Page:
FL: I think this is the format that would be best for Russia. I don’t know which Ukraine Putin would prefer—maybe no Ukraine at all, because he sincerely believes, like many here in Russia, that Ukrainian statehood, however it ends up looking, will be based on an anti-Russian idea, because Ukraine needs to emphasize its difference from Russia in order to build a national identity. So Ukraine is seen as a strategic problem, and in the current situation this view has become even more relevant.
A decentralized and neutral Ukraine would not be a permanent solution, because a situation like that couldn’t last forever. But it would be a serious effort to postpone the next crisis—which, from Russia’s point of view, is inevitable. The protection of Russian interests in Ukraine might be guaranteed by a model of Ukrainian statehood that would include a political force representing sentiments in the east that would have the power to block the country from moving Westward, from inside of Ukraine. This can’t be achieved by domestic politics alone. It should be achieved, first of all, by building a new political force based on the rebels in the east; they must transform themselves into a political party or a movement that would become part of domestic politics. Second, there should be a process of national reconciliation—a real one, not an imitation as it has been until now—that would include these newly established pro-Russian movements. Thirdly, there should be joint work on a new Ukrainian constitution that includes all groups, including the pro-Russian ones. And finally, this new constitution should be designed under the supervision of powers that have a stake in the Ukrainian issue: Russia, the EU and the U.S.
I fully understand that this construction might be a utopian wish, but that’s how the situation might become stable. This is the key dilemma with Ukraine: the issue cannot be settled without a combination of domestic and external processes, and the two must be coordinated. However colonial it may sound, Ukrainian statehood should include elements that would guarantee the interests of outside forces—Russia on one side, and the U.S. and Europe on the other side. The Dayton agreement was not an ideal solution, but it’s a model for how external forces can work intensively with domestic groups.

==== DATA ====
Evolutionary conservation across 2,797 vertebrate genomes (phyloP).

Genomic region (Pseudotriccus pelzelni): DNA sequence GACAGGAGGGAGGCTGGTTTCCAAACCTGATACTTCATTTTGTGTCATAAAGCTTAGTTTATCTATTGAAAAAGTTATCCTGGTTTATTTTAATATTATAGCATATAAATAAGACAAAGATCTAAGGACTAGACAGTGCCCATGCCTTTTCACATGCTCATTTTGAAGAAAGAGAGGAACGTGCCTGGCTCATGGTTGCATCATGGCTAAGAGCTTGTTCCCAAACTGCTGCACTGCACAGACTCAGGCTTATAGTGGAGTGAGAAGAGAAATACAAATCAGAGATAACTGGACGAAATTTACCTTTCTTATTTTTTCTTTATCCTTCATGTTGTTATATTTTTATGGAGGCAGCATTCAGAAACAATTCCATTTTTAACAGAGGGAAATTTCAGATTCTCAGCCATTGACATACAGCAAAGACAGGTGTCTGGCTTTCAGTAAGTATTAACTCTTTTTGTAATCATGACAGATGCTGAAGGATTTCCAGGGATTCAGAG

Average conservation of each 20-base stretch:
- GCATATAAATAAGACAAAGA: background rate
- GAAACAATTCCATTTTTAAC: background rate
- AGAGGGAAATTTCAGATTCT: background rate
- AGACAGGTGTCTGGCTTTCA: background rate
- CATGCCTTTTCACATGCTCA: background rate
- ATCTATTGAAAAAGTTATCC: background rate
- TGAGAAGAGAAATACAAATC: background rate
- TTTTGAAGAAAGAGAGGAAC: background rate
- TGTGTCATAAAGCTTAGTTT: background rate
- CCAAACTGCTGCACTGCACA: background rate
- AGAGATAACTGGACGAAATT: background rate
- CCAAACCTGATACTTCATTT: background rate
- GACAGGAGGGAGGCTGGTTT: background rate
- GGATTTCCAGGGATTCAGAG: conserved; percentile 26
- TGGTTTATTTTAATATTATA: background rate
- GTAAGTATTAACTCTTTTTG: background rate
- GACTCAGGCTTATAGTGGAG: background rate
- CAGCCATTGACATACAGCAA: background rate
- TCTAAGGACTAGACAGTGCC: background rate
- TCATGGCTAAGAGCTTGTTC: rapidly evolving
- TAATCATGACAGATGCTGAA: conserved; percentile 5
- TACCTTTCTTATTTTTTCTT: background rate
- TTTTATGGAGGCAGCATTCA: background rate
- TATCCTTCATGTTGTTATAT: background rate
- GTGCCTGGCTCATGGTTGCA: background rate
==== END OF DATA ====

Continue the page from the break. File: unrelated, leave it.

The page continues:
CGI: As you said, there’s a good chance this kind of framework may not work out, especially as Ukraine’s new President-elect Petro Poroshenko has begun to ask the U.S. for military assistance. What’s your estimation of what might happen in Ukraine over the next few months?
FL: First, we have seen that the civil war is escalating. It seems Kiev is trying to remove and neutralize the eastern rebellion by force as soon as possible, preferably before the presidential inauguration, so that Poroshenko can come off as a peace-loving person. The dirty work will be done formally by the interim government, and then Poroshenko can come in and fire [Interior Minister Arsen] Avakov and others, apologize, and launch the “real” process of political settlement.